[easyazon_image align=”left” height=”333″ identifier=”0061999148″ locale=”US” src=”https://englewoodreview.org/wp-content/uploads/2017/03/51vDAvBNhhL.jpg” tag=”douloschristo-20″ width=”220″]A Love Beyond Religion
A Feature Review of
Rumi’s Secret: The Life of the Sufi Poet of Love
Hardback: HarperCollins, 2017.
Buy Now: [ [easyazon_link identifier=”0061999148″ locale=”US” tag=”douloschristo-20″]Amazon[/easyazon_link] ] [ [easyazon_link identifier=”B01ER451N0″ locale=”US” tag=”douloschristo-20″]Kindle[/easyazon_link] ]
Reviewd by By Erin Ensinger
Rumi has always been a miracle and a mystery to me. Like many other Americans, I first met Rumi in the dark days after 9/11, when this poet from the Muslim world made his unlikely ascent to the top of the best-seller charts. Raised in conservative circles, I ferreted his poems away from critical eyes, savoring them with all the relish of a guilty pleasure. His spiritual hunger, reckless love and tolerance of people no matter their faith or ethnicity spoke to me almost against my will. In his new biography, Rumi’s Secret, Brad Gooch captures all of these elements that have caused some to place Rumi in Walt Whitman’s family tree. At the same time, Gooch remains true to his title, preserving an air of mystery around the divine secrets Rumi himself found expressible only through poetry, music and the whirling dance of sama.
Rumi’s Secret is as much the story of the places Rumi lived and the people who influenced him as it is the story of the Sufi poet. Because Gooch travelled the same roads Rumi’s camels trod more than eight centuries earlier, he is able to capture not only the geographical outlines but the character of the cities Rumi encountered on his 20-year trek from Vakhsh, in present-day Tajikistan, to Konya, Turkey. Gooch treats readers to a 2,500 mile-long feast for the senses, transporting us from the willow trees and glacial streams of Rumi’s birthplace to the splendor and squalor of the Samarkand bazaars, with their snake charmers, jewel-toned bolts of fabric, and tiled fountains. Gooch’s travelogue is the story of a journey that “was as much inward as outward,” since the devotional poetry of Nishapur, the universities and Sufi lodges of Baghdad, and the rituals of hajj in Mecca were as important as any human influence in Rumi’s development (45).
The travel narrative meanders through the three major sections of the biography, each section crystallizing around one of Rumi’s principle human influences. In Part I, Gooch renders Rumi’s father, Baha Valad, with rich complexity as a man at once proud, ambitious, and argumentative, yet one who regularly brushed shoulders with humble townspeople, loved music and poetry, and journaled in “an intimate yell” that inspired Rumi’s own poetic voice (20). Gooch animates Shamsoddin of Tabriz with equal force in Part II, allowing readers to see the rough cloak of the wanderer who spent decades searching for a kindred spirit; hear the “spare, yet musical” speech of the sheik who compelled Rumi to abandon books to heed his own soul’s voice; and hear the rustle of intrigue that Sham’s unconventional behavior sparked in Rumi’s hitherto staid community (122). In Gooch’s telling, Shams’ fierce free spirit eventually drove him to separate from Rumi forever, and Part III casts Salahoddin Zarkub less as a character in his own right than as a substitute for Shams. Gooch still, however, provides a vivid picture of the “wizened mystic” who, from his humble goldsmith’s shop, drew hordes of working class Greeks and Turks toward Rumi’s vision of ecstatic love (203).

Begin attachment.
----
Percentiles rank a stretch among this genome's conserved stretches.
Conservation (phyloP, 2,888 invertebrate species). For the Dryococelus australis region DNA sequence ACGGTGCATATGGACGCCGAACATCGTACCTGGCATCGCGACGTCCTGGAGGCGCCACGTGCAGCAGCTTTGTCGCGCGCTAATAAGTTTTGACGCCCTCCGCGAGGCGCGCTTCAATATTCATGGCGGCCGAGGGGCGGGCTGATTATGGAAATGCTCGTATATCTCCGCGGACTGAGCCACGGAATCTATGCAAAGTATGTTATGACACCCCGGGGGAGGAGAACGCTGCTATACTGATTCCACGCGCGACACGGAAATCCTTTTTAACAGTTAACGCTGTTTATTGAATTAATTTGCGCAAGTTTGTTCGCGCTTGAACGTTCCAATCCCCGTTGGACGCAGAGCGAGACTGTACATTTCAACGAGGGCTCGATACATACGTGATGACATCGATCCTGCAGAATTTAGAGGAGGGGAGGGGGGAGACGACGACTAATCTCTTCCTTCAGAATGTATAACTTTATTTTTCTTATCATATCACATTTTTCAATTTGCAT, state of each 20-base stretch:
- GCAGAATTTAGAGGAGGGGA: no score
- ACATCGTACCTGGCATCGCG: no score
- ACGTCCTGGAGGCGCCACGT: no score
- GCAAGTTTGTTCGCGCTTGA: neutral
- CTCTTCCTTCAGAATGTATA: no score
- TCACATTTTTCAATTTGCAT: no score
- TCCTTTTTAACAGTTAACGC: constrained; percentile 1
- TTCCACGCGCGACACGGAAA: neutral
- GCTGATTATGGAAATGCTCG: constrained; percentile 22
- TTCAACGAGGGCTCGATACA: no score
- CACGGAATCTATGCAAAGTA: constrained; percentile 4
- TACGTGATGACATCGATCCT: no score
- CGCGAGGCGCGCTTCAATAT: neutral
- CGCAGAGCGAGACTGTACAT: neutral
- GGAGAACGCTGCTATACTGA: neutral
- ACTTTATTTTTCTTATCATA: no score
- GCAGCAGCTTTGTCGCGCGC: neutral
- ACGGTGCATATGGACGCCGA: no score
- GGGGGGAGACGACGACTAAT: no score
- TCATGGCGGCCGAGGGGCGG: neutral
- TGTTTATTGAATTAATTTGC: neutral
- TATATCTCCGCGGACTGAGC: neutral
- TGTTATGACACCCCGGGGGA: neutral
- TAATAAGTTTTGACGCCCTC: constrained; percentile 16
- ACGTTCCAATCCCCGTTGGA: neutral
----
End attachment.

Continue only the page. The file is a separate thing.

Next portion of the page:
Gooch’s skill as a verbal portraitist does not, unfortunately, extend to his portrayal of Rumi himself. All too often I found myself losing sight of Rumi in the midst of his domineering influences. Gooch offers readers faint glimpses of the precocious schoolboy; the serious, yet unsatisfied, religious teacher; and the bereft lover flirting with insanity after Shams’ departure, but generally I felt as if I were reading mini-biographies of Baha Valad, Shams and Salah. Not until Part III does Gooch attempt to manifest Rumi in the flesh, describing him as “of medium height, with gray hair, a sallow complexion, and an intense stare, and dressed always in his tightly wound turban, rough linen cloak, and orange shoes or boots” (236).